Aí embaixo tem alguns trechos de um dos posts mais fodas que eu já li, uma verdadeira aula magna sobre negócios. Na verdade é uma baita análise sobre a RIM, responsável pelo blackberry e que se encontra em uma bela sinuca de bico, apesar de faturar astronômicos 15 bilhões por ano. Mas a melhor parte é quando o cara fala sobre seu antigo trabalho na Apple para explicar a situação da RIM.
When I worked at Apple, I spent a lot of time studying failed computer platforms. I thought that if we understood the failures, we might be able to prevent the same thing from happening to us.
I looked at everything from videogame companies to the early PC pioneers (companies like Commodore and Atari), and I found an interesting pattern in their financial results. The early symptoms of decline in a computing platform were very subtle, and easy for a business executive to rationalize away. By the time the symptoms became obvious, it was usually too late to do anything about them.
The symptoms to watch closely are small declines in two metrics: the rate of growth of sales, and gross profit per unit sold (gross margins). Here’s why:
Every computing platform has a natural pool of customers. Some people need or want the platform, and some people don’t. Your product spreads through its pool of customers via the traditional “diffusion” process — early enthusiasts first, late adopters at the end.
It’s relatively easy to get good revenue from the early adopters. They seek out innovations like yours, and are willing to pay top dollar for it. As the market for a computer system matures, the early adopters get used up, and the company starts selling to middle adopters who are more price-sensitive. In response to this, the company cuts prices, which results in a big jump in sales. Total revenue goes up, and usually overall profits as well. Everybody in the company feels good.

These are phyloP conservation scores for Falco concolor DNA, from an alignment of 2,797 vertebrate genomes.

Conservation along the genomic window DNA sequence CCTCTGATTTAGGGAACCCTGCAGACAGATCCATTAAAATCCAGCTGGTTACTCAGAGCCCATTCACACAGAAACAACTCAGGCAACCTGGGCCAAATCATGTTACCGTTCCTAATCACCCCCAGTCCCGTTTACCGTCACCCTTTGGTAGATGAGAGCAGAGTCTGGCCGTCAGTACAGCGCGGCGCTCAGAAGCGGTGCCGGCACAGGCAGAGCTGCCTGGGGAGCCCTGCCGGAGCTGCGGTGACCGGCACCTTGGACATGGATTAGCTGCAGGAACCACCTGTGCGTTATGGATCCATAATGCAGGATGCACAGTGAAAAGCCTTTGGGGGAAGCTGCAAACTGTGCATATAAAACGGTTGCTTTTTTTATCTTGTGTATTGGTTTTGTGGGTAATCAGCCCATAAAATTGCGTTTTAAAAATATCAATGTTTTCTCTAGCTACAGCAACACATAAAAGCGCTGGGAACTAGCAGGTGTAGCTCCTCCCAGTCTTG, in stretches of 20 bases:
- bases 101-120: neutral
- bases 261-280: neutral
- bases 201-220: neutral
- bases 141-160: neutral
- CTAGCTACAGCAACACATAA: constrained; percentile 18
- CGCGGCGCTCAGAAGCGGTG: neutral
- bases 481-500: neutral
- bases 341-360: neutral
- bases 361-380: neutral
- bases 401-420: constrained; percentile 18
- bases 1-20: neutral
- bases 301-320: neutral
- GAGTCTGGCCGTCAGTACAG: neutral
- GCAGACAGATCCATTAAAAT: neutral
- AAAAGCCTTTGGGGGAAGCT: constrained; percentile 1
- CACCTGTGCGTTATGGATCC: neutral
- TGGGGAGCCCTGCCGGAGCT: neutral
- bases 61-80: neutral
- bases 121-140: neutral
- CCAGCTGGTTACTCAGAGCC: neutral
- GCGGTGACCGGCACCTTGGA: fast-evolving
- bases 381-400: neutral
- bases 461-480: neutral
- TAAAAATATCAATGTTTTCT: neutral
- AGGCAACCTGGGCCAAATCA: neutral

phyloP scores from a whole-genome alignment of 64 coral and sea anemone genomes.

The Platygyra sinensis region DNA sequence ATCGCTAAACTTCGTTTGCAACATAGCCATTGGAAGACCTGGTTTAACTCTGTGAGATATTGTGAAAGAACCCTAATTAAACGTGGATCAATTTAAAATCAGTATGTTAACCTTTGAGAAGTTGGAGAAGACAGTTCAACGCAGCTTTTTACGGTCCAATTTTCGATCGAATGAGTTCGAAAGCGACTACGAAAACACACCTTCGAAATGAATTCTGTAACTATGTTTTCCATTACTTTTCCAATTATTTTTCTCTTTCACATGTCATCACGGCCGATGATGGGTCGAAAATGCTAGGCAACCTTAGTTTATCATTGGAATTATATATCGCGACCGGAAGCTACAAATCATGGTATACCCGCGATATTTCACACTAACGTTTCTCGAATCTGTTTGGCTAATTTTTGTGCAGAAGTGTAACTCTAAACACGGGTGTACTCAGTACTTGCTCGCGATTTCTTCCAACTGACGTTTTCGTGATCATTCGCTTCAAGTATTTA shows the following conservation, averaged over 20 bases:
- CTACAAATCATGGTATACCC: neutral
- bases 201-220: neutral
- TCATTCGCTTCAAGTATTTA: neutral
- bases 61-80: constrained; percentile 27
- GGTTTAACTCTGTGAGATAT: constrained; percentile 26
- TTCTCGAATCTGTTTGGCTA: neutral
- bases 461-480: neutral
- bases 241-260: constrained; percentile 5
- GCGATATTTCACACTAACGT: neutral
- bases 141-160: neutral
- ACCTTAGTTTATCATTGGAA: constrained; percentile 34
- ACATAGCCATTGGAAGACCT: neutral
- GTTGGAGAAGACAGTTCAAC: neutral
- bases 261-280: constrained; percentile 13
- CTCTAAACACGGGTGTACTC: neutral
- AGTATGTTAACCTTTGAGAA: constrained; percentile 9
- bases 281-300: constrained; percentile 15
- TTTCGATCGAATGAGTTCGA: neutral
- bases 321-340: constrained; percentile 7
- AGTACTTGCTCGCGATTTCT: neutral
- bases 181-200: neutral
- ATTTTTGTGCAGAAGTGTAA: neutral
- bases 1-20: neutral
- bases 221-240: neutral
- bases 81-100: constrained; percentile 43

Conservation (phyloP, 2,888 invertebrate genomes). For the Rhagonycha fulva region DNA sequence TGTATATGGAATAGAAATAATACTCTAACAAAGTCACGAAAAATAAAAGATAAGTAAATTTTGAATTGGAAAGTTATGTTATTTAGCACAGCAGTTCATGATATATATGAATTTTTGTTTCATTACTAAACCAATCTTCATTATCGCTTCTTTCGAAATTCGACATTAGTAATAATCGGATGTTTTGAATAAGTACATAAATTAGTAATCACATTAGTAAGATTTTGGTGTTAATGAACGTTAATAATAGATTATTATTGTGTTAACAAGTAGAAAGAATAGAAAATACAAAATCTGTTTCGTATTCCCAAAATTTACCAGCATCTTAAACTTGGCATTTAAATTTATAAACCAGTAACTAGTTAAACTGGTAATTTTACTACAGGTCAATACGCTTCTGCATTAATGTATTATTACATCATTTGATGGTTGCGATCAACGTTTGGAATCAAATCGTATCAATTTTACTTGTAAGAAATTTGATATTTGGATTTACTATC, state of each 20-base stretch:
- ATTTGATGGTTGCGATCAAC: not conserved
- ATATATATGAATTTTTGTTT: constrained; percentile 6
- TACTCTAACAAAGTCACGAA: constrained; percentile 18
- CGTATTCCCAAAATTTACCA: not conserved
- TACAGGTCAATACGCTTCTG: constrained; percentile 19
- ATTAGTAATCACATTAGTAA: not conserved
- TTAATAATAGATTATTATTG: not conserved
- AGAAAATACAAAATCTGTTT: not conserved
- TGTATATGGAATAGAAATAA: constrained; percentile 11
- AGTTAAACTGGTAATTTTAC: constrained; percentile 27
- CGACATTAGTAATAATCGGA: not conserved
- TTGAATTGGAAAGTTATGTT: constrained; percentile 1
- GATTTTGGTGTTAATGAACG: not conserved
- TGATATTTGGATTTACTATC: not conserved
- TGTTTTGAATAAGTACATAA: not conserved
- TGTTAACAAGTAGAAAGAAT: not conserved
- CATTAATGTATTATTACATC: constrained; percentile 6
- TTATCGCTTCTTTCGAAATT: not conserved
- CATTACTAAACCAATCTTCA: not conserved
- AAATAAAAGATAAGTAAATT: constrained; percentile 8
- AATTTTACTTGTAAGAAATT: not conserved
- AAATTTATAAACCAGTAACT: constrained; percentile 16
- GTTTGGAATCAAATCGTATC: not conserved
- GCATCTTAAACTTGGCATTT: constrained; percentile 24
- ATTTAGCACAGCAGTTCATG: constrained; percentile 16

Time passes, and that middle portion of the market gets consumed. Eventually demand growth starts to drop, and you make another price cut. Sales go up again, sometimes a lot. With revenue rising, you and your investors talk proudly about the benefits of reaching the “mainstream” market.
What you don’t realize at this point is that you’re not “reaching the mainstream,” you’re actually consuming the late adopters. Unfortunately, it’s very difficult to tell when you’re selling to the late adopters. They don’t wear signs. Companies tend to assume that because the adoption curve is drawn as a smooth-sided bell, your demand will tail off at the end as gradually as it built up in the beginning. But that isn’t how it works. At the start, you are slowly building up momentum from a base of nothing. That takes years. But by the time you saturate the market you have built up huge sales momentum. You have a strong brand, you have advertising, you have a big distribution channel. You’ll gulp through the late adopters really rapidly. The result is that sales continue to grow until they drop suddenly, like a sprinter running off the edge of a cliff.
Until you get close to the end, your revenue keeps rising, enabling you to tell yourself that the business is still in good shape. But eventually you reach the dregs of the market, and sales will flatten out, or maybe even start to drop. You cut prices again, but this time they don’t increase demand because there are no latent customers left. All the cuts do is reduce further the revenue you get from selling upgrades to your installed base. The combination of price cuts and declining sales produces a surprisingly rapid drop in revenue and profits. If you want to make a profit (which your investors demand), your only choice is to make massive cuts in expenses. Those cuts usually end up eliminating the risky new product ideas that are your only hope of re-igniting demand.
At Apple I called this the platform “death spiral” because once you get into it, the expense cuts and sales declines reinforce each other. It’s almost impossible to reverse the process, unless you’re Steve Jobs and you get very lucky.
The best way to survive is to stay away from the cliff edge in the first place. But that means you need to be hyper-attentive to small changes in sales growth and gross margins.